D O C U M E N T S 8 6 , 8 7 M A R C H 1 9 2 1 6 9
I am sorry that I did not give you my booklet to translate as
But how should
I have arranged it? If I can do anything at all to lead to the arrest of that rotten Fabre,
I will gladly do so. Write to me here. I will have it forwarded to me, if it is still
worthwhile; perhaps it will still work out before the trip. I am leaving from here on
In the Leyden speech, do leave out the formal
—do as
you think best.
Cordial greetings, yours,
A. Einstein.
86. To Malwin Warschauer
[Berlin,] 8 March 1921
Highly esteemed Doctor,
I very much admired the skill with which you pressed poor me, unversed in the
art of oration, in such a kindly
But I must stand by my point
The community is an organization for the exercise of ritualistic forms that are
remote from my opinions. I must take it for what it is today and not for what one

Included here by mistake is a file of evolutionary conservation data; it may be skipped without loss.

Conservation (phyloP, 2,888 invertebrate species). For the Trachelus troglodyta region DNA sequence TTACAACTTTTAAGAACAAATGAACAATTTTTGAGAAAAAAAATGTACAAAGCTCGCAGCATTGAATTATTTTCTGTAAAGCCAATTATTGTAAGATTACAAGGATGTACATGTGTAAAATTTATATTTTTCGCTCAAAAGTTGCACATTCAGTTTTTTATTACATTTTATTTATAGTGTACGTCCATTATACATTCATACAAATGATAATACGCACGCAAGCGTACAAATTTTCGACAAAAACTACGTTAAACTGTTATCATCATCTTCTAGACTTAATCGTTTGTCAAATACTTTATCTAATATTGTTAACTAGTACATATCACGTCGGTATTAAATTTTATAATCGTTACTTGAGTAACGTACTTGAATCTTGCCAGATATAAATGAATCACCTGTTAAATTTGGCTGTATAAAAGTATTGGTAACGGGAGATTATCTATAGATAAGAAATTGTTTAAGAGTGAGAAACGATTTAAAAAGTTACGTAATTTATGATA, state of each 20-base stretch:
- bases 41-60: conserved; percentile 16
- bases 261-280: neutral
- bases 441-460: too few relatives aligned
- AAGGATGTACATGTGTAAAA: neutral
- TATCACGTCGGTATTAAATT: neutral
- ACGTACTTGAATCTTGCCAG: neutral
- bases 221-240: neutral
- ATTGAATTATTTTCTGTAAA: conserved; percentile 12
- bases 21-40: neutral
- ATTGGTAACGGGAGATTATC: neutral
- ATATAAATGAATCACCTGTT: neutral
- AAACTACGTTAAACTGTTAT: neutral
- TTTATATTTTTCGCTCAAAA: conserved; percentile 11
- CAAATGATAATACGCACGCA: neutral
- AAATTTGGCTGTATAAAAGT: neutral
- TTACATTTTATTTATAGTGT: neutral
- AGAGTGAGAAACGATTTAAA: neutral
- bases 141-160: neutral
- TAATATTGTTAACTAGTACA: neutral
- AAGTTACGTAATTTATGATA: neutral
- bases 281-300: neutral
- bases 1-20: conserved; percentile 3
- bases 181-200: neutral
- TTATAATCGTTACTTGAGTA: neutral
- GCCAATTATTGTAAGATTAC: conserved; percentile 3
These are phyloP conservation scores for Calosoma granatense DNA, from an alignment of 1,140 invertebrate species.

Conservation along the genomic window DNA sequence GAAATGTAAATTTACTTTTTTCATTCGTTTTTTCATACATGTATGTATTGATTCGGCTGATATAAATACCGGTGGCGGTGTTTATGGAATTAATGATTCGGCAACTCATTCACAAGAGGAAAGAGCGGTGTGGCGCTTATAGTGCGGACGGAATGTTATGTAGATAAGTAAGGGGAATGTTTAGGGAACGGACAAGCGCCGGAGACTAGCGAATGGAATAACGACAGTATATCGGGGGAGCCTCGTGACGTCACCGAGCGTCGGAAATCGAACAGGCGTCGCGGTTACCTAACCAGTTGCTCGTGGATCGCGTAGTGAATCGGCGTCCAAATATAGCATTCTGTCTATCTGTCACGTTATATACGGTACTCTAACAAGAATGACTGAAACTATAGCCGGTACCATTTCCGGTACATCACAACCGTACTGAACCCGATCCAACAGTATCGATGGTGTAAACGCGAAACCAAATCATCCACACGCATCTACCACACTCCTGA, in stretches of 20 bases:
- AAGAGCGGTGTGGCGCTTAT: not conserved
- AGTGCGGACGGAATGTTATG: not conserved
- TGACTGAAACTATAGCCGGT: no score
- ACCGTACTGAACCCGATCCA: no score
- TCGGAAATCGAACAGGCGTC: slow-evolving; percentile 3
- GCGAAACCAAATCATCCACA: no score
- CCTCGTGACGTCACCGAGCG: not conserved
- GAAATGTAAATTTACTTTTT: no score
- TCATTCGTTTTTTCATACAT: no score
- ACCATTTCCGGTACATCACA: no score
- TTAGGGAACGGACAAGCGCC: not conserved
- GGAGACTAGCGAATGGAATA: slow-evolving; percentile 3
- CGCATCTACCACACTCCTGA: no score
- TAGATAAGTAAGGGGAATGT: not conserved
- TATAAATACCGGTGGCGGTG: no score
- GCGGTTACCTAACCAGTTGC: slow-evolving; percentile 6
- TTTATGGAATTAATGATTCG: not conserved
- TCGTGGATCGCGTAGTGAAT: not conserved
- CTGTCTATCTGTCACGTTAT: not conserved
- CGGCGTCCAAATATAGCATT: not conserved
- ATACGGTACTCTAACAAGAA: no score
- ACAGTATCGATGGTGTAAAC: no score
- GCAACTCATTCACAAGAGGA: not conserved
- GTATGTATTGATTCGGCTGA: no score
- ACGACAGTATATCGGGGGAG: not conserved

might perhaps wish to see it transformed into. When I want to drive into town, I do
not lay myself down in bed in the hope that it will grow wheels and become an auto-
If this attitude of mine is an uncomfortable disgrace in your eyes, I gladly vow
to smooth it over busily with all kinds of efforts in the interest of individual Jews
and Jewish communities.
In this sense, I send you my compliments with kind regards, yours,
Albert Einstein.
87. From Fritz Haber[1]
Dahlem, Berlin, 8 Faradayweg, 9 March 1921
Dear Albert Einstein,
Our many years of friendship compel me to write you today.
I am told that you are soon departing for the United States on behalf of efforts
to establish a Zionist university in Jerusalem and that you are undertaking this trip
in the company of English supporters of this idea and are afterwards also going to
stay in England at the invitation of the government over
From the papers I
found out in addition that this plan prevents you from attending the Solvay confer-
ence in Brussels, to which you have been invited as the only representative of our
Previous Page Next Page